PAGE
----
Labelled degenerate and subversive by the Nazis, the news that a over 1400 missing artworks have been discovered in a Munich apartment marks the latest cache of pre-war masterpieces to be uncovered after a prolonged and exhaustive search spanning more than 60 years. The collection, valued in the billions, features work from such luminaries as Pablo Picasso, Henri Matisse, Marc Chagal and Toulouse Lautrec – with many thought irrevocably lost or previously unknown.
Until now, the only way to see a fraction of these pieces was within artist books or as prints from popular outlets such as posterlounge.co.uk. However, following the discovery, art critics and fans alike are hoping to see the lost examples in full light for the first time since the wholesale confiscation of countless works during the 30’s and 40’s.
The collection was uncovered in the basement of Cornelius Gurlitt in March 2012 and, in an attempt to stem the potential clamour over rights of ownership; German officials have kept them under lock-and-key until a comprehensive catalogue was made. Angela Merkel herself has confessed to knowledge of the hoard and German authorities are now taking great pains to ensure any claims to ownership are dealt with rigorously.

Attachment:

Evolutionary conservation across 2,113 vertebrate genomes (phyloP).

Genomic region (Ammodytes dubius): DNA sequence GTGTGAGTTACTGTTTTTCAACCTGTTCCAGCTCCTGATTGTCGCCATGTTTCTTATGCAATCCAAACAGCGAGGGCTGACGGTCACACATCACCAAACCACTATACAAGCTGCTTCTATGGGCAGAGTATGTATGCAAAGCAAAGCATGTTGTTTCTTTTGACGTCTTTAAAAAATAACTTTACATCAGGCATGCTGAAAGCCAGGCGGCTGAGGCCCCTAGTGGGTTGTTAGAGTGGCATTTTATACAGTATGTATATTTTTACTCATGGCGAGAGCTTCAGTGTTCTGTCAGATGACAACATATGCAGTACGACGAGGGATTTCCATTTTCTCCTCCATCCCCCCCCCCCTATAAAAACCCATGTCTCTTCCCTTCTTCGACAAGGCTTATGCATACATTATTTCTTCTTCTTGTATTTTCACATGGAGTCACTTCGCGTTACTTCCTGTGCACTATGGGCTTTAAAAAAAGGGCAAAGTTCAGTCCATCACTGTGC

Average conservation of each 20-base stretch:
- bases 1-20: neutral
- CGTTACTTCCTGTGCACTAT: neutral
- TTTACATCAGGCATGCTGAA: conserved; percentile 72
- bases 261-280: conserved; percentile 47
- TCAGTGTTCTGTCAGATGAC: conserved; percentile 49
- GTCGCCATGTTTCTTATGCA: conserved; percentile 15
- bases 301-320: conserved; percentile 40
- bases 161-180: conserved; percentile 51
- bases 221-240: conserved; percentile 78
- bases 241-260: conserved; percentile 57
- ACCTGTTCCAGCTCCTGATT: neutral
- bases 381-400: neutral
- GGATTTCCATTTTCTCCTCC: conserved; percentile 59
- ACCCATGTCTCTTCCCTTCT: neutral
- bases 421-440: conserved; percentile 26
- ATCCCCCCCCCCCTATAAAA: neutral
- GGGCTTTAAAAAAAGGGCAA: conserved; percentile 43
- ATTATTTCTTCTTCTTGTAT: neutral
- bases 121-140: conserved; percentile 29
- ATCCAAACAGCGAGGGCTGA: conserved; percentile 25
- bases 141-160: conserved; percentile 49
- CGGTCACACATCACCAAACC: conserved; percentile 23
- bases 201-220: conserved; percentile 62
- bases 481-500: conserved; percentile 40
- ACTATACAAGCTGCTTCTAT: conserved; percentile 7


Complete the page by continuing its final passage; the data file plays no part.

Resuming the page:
Confiscated and Sold
Mr Gurlit is the son of Hildebrand Gurlitt, one of the famous art dealers tasked with the Nazi’s contemptible policy of confiscation and subsequent sale of pieces from famous names such as Picasso. Jewish families were often coerced into sales well below market value in order to fund their escape from the Holocaust whilst the remainder of the works was simply confiscated from galleries and dealerships.
The return of the paintings to their rightful owners promises to be a long and drawn out affair, however, the benefits to the art-world as a whole cannot be underestimated. Officials are still unsure as to how to proceed in the case of Mr Gurlitt since concrete evidence over exactly what his crime may constitute is sadly lacking.